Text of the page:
Literary Devices in The Chimney Sweeper
Metonymy: Metonymy is a figure of speech that describes an object or person by comparing it to something else to which it is closely related. In the poem, Blake uses metonymy to signify Tom Dacre’s innocence. Blake describes Tom’s hair, comparing it to a lamb, and describing how Tom’s innocence is lost when his hair is shaved.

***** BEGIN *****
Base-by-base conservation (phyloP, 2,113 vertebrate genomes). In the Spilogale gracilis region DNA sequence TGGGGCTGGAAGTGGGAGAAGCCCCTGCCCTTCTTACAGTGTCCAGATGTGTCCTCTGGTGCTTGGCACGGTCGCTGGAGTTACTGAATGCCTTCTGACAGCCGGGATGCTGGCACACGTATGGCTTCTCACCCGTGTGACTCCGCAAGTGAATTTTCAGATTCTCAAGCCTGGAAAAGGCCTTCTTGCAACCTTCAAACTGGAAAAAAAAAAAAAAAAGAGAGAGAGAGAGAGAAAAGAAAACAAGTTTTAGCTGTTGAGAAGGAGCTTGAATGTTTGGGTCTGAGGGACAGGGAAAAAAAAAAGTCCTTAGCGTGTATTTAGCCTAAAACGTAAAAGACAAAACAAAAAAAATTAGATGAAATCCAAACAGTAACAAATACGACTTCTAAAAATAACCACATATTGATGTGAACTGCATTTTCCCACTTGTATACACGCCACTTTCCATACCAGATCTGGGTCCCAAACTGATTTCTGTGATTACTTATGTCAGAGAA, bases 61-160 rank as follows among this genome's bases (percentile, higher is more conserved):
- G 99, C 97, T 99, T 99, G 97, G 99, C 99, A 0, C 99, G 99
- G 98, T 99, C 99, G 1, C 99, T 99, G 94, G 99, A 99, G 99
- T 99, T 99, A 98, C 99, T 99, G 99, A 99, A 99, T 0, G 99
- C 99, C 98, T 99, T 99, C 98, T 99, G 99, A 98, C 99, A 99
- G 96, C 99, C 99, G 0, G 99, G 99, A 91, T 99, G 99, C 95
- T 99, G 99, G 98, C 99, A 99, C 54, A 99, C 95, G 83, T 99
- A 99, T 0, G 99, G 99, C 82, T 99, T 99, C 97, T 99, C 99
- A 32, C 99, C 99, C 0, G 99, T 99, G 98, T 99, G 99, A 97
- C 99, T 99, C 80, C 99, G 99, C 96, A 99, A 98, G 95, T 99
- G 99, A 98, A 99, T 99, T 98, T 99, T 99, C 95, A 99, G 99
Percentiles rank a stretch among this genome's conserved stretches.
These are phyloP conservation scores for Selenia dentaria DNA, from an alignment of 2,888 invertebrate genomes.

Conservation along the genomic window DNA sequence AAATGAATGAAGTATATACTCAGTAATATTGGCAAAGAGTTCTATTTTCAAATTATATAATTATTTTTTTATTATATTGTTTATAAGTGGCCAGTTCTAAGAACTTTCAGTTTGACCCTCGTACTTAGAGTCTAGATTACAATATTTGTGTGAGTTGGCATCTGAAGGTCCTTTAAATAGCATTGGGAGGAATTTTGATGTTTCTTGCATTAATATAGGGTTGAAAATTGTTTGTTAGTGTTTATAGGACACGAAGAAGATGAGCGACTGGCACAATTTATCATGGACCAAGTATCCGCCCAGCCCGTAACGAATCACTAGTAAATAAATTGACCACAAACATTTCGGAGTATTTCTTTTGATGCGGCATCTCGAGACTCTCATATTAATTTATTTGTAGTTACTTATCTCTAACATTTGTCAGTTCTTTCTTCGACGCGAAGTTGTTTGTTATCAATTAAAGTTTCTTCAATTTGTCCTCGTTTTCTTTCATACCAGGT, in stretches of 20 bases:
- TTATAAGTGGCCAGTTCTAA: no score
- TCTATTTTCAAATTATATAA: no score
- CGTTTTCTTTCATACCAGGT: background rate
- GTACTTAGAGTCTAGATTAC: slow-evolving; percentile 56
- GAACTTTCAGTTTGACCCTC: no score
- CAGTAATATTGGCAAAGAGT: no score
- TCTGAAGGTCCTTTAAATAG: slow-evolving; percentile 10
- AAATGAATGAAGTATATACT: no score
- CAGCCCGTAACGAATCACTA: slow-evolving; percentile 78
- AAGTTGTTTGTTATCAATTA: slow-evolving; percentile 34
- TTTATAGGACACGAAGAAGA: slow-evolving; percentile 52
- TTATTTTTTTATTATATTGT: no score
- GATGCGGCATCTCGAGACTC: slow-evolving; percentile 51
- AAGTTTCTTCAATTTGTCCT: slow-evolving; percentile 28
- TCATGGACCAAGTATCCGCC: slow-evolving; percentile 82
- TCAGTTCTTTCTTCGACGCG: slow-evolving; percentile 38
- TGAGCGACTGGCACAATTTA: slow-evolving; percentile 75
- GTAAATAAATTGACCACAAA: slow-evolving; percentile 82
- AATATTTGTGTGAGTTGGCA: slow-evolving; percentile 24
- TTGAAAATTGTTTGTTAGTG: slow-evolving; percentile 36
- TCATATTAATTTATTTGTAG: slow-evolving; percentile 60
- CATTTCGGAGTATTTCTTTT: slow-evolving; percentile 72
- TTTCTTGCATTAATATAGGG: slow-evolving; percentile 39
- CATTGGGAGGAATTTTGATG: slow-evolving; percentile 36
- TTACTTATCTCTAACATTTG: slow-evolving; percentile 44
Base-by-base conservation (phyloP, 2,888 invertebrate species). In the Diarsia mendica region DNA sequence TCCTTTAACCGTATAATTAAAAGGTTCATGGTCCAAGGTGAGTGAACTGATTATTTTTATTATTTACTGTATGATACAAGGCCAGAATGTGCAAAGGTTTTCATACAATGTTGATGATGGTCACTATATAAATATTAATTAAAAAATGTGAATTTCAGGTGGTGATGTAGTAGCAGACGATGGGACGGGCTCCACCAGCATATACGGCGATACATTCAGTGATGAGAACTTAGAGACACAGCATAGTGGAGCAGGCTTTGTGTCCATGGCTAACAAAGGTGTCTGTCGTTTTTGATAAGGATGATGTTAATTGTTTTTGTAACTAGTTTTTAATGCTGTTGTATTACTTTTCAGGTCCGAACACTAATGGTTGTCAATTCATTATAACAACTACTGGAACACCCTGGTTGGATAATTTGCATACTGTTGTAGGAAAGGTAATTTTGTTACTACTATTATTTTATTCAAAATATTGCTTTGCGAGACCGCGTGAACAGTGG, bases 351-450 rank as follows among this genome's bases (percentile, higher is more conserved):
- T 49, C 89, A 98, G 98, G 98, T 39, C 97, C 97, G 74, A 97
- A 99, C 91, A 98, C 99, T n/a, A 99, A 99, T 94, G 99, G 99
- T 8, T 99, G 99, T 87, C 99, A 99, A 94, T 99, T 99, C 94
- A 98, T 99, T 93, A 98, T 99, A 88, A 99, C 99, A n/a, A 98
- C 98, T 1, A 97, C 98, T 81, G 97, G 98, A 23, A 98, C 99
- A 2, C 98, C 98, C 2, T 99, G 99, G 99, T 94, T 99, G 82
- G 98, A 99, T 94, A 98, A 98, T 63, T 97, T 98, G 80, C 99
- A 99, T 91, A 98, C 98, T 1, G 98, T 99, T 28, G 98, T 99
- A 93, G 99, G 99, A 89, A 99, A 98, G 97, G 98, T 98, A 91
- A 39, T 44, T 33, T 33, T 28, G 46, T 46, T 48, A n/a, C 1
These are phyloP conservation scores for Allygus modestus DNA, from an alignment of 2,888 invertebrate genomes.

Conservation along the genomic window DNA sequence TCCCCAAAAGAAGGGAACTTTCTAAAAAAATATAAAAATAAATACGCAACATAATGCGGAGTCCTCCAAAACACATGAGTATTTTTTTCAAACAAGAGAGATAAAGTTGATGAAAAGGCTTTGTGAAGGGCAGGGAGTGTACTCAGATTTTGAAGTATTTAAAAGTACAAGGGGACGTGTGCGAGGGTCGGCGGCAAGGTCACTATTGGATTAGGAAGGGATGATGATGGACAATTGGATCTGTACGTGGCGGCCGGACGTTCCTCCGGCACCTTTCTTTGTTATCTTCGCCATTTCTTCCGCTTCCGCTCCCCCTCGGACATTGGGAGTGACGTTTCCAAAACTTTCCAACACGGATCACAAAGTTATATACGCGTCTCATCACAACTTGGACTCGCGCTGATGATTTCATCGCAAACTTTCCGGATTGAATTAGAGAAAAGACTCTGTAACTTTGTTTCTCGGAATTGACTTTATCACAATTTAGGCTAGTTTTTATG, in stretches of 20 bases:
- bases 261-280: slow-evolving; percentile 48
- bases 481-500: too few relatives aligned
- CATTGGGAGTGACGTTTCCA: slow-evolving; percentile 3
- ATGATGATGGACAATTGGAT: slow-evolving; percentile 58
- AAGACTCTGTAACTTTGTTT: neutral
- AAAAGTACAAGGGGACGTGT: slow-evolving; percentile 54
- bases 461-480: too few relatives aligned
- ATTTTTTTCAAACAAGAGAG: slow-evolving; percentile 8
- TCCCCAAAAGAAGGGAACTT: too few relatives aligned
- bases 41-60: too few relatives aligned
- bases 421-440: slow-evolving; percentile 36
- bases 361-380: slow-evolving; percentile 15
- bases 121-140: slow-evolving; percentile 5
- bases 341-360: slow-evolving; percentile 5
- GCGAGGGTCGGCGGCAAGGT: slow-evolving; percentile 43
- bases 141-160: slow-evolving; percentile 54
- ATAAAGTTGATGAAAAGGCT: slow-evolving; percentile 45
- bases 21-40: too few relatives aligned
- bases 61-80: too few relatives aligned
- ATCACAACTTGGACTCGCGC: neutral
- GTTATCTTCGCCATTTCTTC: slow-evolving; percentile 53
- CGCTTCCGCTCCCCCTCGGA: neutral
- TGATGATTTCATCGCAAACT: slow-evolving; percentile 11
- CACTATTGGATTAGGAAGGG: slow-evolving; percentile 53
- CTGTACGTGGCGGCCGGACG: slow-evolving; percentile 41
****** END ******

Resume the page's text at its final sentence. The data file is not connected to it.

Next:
Motif: Blake uses the classic literary motif of black and white to convey the chimney sweepers’ innocence and experience. This motif is most notably seen in Tom’s white hair and the black soot of the chimneys. Before being a chimney sweeper, Tom’s hair was full and white, representing his innocence—and, by extension, that of the other chimney sweepers. The chimneys’ soot and ash turn the hair black, representing the corruption and loss of innocence at the hands of child labor.